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nuchamps5 - The best fishing in the park is probably Slough Creek if you are willing to hike. But, it does get busy and there are a lot more bears than there used to be. The black canyon on the Yellowstone can also be fantastic, but again, hiking and grizzly bears. Regardless of where you go, carry the spray. Somebody recommended Yellowstone Angler, and I'm sure they are fine, but for my money Walter at Park's Fly Shop in Gardiner is the Yellowstone guy. Especially that NE corner. Check out the Park's Fly Shop web page.
Thanks for that, although I'm mostly working for myself these days. I do the website and guide some trips for Parks, but I don't work in the shop and now live in Livingston, and spend most of my time on the Yellowstone, Boulder, and Stillwater rather than in the park. My personal business is at ycflyfishing.com.

To the OP:

I do suggest bringing a 6wt with both floating lines and either a short, fast sink tip or fast polyleaders. You won't need it in the Lamar System unless you want it for streamers, but I generally have clients fish 6wts on the Gardner as well as the Yellowstone, and both the Yellowstone and Gardner should be on your radar if it rains. All of the Lamar System except Slough Creek blows when it rains and also gets much more traffic that especially the hike-in portions of the Yellowstone. The creek you mentioned up the Lamar is great if you're the first party there but terrible if you're the third, and the cat is emphatically out of the bag on it nowadays. A large Bozeman-based outfitter is pounding on the lower Gardner now so you can't count on that as a backup plan if the Lamar is muddy, anymore.

Except MAYBE in late September, I always use 6wts on the Yellowstone, both for big wind-resistant dry/dropper combos and for double streamer setups (#4-6 heavy bugger or sculpin with a #10-12 unweighted neutral color whatever on a dropper). As far as numbers go, a significant majority of the fish I see in the Yellowstone in the lower Grand and upper Black Canyons come on streamers all season long. Larger cutthroats love streamers regardless of the water you're fishing. This last sentence is a hint for your camping trip, and a suggestion why you should have the 6 up the Lamar...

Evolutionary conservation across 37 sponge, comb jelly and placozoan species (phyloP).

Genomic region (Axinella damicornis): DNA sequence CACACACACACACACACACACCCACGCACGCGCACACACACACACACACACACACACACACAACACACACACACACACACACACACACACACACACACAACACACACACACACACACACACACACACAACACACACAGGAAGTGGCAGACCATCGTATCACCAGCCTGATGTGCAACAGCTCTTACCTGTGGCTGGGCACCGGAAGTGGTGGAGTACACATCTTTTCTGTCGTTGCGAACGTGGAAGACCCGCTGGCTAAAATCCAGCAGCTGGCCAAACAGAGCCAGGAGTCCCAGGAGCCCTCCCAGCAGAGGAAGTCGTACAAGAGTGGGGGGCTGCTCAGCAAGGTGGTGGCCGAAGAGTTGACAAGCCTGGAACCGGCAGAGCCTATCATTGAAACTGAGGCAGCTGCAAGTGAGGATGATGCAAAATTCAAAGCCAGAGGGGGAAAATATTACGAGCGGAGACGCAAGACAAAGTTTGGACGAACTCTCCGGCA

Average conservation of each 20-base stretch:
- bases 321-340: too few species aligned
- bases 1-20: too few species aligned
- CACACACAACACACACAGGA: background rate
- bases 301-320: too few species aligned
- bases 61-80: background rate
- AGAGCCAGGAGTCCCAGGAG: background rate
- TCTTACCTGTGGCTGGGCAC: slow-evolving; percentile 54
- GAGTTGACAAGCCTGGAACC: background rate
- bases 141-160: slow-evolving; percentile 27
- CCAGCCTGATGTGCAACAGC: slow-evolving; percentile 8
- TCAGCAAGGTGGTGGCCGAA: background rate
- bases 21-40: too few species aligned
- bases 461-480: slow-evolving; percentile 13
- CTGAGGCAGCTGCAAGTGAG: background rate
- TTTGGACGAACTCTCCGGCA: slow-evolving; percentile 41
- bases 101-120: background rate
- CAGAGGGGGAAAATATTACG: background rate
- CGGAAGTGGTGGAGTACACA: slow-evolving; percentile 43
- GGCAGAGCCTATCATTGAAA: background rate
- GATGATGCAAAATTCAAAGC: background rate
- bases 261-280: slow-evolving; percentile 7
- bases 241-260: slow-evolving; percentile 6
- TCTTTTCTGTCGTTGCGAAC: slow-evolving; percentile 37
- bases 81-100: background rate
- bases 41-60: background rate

nuchamps5

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Thanks for that, although I'm mostly working for myself these days. I do the website and guide some trips for Parks, but I don't work in the shop and now live in Livingston, and spend most of my time on the Yellowstone, Boulder, and Stillwater rather than in the park. My personal business is at ycflyfishing.com.

To the OP:

I do suggest bringing a 6wt with both floating lines and either a short, fast sink tip or fast polyleaders. You won't need it in the Lamar System unless you want it for streamers, but I generally have clients fish 6wts on the Gardner as well as the Yellowstone, and both the Yellowstone and Gardner should be on your radar if it rains. All of the Lamar System except Slough Creek blows when it rains and also gets much more traffic that especially the hike-in portions of the Yellowstone. The creek you mentioned up the Lamar is great if you're the first party there but terrible if you're the third, and the cat is emphatically out of the bag on it nowadays. A large Bozeman-based outfitter is pounding on the lower Gardner now so you can't count on that as a backup plan if the Lamar is muddy, anymore.

Except MAYBE in late September, I always use 6wts on the Yellowstone, both for big wind-resistant dry/dropper combos and for double streamer setups (#4-6 heavy bugger or sculpin with a #10-12 unweighted neutral color whatever on a dropper). As far as numbers go, a significant majority of the fish I see in the Yellowstone in the lower Grand and upper Black Canyons come on streamers all season long. Larger cutthroats love streamers regardless of the water you're fishing. This last sentence is a hint for your camping trip, and a suggestion why you should have the 6 up the Lamar...
Thank you SO much for this! At this point, I'm just keeping my fingers crossed that we're even able to travel in a way that's safe for the Yellowstone community. Any fish I catch will be a bonus, I think. And thanks for the tip on the 6 wt, even on the Lamar. ;)

I'm hopeful that we can pick a few fish out of the creek. I'm thinking we won't have a hard time being the first party there on the mornings we camp there, although I guess we'll see how dedicated others are!